At this point, we’ve placed two clusters into management control of TMC, and grouped those clusters based on their platform. The next step is to group out clusters based on applications to apply policy directly to the appropriate namespaces within each cluster. This could be, for example, if a namespace is dedicated to an application team then a majority of the same security policies would apply regardless of the cluster in which that namespace and application is provisioned. TMC affords us the ability to abstract away cluster specifics and create workspaces made from the namespace perspective and agnostic across clusters. I do want to note that this is not the same as hierarchical namespaces but acts in a way to centralize policy not from the cluster perspective, but from the namespace purview.
Using TMC, we can actually create the namespaces we’d like to then group. In this scenario, we’ve created two namespaces one for each cluster for which to allocate access to for a specific set of developers. Sterlingblog-eks for the EKS cluster, and sterlingdemo-tkg for the vSphere with Tanzu cluster. Now that we have managed namespaces, much like how we attached clusters to the instance and grouped them, our next move is to group these namespaces (across multiple clusters) into a single workspace, as shown in Figure 4 with the sterlingdemo workspace.
Figure 3: Namespaces that are managed by Tanzu Mission Control
Figure 4: Tanzu Mission Control managed namespaces grouped together in workspaces
Finally, we have our clusters attached, provisioned, and grouped for the operations teams, and our namespaces allocated and grouped for our application teams. We’ll now take a look at the policy engine within TMC to secure our clusters and applications with conformity without having to individually apply anything to a single cluster. Figure 5 reviews some of the policy types we can create and allows us to apply them to either a cluster group or workspace. For example, in Figure 5 we’ve created an access policy to determine who can access our sterlingdemo workspace. Since the workspace contains two namespaces the policy will be applied in all relevant clusters.
Figure 5: Creating an access policy and applying it to workspaces
Day 2 Usage
At this point, we’ve done the following
- Deploy an Amazon EKS cluster, and attach a vSphere with Tanzu Kubernetes Cluster to our Tanzu Mission Control instance
- Grouped the clusters based on the provider (AWS and vSphere) for the operations team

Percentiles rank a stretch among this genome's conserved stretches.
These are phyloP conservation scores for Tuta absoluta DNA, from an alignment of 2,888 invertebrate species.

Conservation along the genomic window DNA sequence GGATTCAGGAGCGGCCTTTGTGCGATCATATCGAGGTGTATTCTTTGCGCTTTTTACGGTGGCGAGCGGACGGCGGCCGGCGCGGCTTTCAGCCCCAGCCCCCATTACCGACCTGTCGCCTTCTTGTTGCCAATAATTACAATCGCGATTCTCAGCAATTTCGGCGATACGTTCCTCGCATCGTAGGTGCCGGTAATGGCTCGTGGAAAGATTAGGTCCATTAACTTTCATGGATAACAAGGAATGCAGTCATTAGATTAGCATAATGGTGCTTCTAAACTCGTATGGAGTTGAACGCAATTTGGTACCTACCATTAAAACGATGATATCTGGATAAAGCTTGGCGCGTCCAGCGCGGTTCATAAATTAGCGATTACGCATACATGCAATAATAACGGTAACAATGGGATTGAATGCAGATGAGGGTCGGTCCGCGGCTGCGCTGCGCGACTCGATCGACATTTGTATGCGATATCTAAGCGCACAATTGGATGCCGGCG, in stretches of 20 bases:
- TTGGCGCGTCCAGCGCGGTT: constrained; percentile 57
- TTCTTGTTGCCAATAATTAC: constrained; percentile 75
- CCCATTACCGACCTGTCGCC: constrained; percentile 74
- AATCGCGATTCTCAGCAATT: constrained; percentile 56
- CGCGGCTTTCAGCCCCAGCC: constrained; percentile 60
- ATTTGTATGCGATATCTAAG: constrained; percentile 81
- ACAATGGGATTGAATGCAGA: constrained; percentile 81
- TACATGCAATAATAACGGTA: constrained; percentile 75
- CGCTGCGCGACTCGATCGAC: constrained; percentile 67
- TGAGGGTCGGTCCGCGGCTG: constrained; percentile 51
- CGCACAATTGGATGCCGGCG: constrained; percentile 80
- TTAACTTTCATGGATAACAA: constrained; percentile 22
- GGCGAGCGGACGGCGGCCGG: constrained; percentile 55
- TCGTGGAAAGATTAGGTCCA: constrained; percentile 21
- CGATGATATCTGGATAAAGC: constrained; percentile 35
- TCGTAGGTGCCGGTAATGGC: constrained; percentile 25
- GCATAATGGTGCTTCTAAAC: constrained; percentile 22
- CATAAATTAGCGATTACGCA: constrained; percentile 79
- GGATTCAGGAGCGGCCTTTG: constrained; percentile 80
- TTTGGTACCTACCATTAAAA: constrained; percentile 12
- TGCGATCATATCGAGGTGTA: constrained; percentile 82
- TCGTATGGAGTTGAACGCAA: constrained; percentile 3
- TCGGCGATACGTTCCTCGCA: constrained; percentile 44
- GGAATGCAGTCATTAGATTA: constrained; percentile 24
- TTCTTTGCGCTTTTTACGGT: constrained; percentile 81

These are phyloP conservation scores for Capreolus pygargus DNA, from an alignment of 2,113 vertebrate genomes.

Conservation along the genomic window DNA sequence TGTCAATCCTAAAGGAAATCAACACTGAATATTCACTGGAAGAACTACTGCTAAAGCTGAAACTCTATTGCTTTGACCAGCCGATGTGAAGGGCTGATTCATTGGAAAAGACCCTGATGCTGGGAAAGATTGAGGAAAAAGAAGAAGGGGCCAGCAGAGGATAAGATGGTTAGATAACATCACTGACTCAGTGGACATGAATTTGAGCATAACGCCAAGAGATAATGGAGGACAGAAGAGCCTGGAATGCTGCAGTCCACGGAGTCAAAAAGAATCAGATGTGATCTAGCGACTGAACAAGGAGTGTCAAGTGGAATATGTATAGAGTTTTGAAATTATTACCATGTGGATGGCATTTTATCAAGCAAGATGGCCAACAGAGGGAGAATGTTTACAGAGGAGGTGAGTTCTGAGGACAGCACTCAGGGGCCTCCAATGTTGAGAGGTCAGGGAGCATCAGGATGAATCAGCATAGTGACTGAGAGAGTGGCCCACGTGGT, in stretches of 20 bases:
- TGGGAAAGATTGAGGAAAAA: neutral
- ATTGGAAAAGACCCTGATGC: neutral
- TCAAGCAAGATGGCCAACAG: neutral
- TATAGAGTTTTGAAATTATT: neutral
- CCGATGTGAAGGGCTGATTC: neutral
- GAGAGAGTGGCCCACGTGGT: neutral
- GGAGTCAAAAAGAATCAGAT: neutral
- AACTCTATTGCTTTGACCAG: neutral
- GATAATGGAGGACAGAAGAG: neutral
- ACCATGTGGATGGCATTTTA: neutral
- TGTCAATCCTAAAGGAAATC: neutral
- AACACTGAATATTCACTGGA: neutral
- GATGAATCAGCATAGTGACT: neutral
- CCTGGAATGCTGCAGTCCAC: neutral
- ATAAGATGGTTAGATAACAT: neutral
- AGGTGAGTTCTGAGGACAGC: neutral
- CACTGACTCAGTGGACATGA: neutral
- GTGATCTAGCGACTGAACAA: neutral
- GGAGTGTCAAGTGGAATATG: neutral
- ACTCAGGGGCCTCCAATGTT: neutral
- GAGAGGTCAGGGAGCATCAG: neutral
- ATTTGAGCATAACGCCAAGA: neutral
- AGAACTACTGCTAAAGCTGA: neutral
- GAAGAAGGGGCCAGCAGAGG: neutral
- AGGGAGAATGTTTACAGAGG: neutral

- Created and grouped namespaces in each cluster as the workspace for our application team
- Applied an access policy to allow the application team permissions into the workspace of grouped namespaces
Now the application team has the tools needed to go ahead and start deploying applications, and the operations team has some insight and control over how clusters are handled. The next step is to ensure the operations team maintains observability into cluster metrics and health checks, and application teams have insight into their workloads. Tanzu Mission Control has a native dashboard for cluster health checks, as shown in Figure 6, which provides at-a-glance type checks for overall cluster health.
Figure 6: Tanzu Mission Control cluster health dashboard
TMC also provides a direct integration into Tanzu Observability by Wavefront which provides us the capability to automatically deploy the agents required to export all our deep granular metrics from our clusters. These metrics provide more than just general health checks, but also an insight into application behaviors, network capacity, storage usages, and so forth as shown in Figures 7 and 8.
Figure 7: Metrics imported into Tanzu Observability focusing on cluster health in depth
Figure 8: Metrics imports into Tanzu Observability focusing on pod specific metrics
Straightaway after deploying our clusters, we’re at a point where we’ve provided our applications teams a platform to run their resilient, containerized, hybrid cloud workloads while maintaining centralized control, lifecycle management, observability, and policy creation. Tanzu Mission Control provides several other benefits not mentioned here, but we’ve dug under the surface of how an actual implementation could look and ties our solution together. While it may seem daunting to tie together resources and objects from the various environments, and potentially manage thousands of clusters, Sterling has made the investment in time and education building scalable solutions to efficiently build, manage, and run business-critical applications. If you’re interested in exploring new solutions for cloud-native applications, contact Sterling to set up a demonstration of this solution and focus on the aspects that matter most.
Tanzu Portfolio Splash Page: https://tanzu.vmware.com/mission-control
Amazon AWS EKS: https://aws.amazon.com/eks/
Cloud-Native Compute Foundation (CNCF): https://www.cncf.io/
vSphere with Tanzu: https://blogs.vmware.com/vsphere/2020/09/announcing-vsphere-with-tanzu.html
Tanzu Observability by Wavefront: https://tanzu.vmware.com/observability